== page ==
Barely seen

A keen memory is required when planting in winter to avoid injuring dormant bulbs and perennials. It is long established that I possess no such powers of recollection.

On occasion, a bulb is unearthed or sliced, or one thing is planted within inches of another. Usually, these minor conflicts are easily corrected, and again I see that a Downy Rattlesnake plantain (Goodyera pubescens, above), one of several native orchid varieties in the garden, is planted beneath a wide spreading ‘Sum and Substance’ hosta (below). Ten others (by my wife’s count) reside in ground left open for these tiny treasures.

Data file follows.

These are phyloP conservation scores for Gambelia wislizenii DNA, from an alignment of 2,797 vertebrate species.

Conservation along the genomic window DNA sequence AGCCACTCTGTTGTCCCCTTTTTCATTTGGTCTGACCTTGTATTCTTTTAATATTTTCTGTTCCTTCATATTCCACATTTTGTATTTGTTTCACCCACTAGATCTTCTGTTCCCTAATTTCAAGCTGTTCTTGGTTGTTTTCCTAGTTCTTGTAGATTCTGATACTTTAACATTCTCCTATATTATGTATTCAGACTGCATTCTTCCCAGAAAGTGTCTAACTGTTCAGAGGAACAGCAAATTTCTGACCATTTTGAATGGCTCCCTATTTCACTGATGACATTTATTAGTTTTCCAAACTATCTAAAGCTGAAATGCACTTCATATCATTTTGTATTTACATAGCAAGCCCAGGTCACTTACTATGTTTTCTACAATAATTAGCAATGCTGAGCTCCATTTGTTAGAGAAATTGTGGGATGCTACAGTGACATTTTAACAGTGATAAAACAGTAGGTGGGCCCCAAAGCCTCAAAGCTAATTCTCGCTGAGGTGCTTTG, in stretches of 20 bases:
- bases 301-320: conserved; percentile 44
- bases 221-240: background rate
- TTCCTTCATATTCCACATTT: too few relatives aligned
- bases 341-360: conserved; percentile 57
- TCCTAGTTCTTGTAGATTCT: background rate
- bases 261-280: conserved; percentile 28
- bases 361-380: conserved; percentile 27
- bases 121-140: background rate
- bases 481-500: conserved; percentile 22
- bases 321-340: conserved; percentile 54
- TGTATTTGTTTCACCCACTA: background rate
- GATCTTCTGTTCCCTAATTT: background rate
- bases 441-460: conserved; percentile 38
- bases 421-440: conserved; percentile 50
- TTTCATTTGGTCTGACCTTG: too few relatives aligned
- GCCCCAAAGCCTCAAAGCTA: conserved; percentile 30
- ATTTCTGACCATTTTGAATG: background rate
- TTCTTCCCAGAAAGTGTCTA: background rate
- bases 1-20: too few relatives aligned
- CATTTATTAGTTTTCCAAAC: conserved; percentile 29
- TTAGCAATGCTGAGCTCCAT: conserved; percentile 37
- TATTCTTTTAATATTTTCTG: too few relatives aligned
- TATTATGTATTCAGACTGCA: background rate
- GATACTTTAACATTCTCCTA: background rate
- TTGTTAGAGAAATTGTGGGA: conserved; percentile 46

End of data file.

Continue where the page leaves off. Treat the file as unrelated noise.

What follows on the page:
While I am traveling on business, most are beginning to flower. I hope to be home by the end of this cycle, and perhaps in the future flowering will be early or late so that blooming does not coincide with this yearly trip. Unquestionably, the native orchids cannot compare to the beauty of larger, more common terrestrial orchids, but they are worthy of these small spaces left unplanted.

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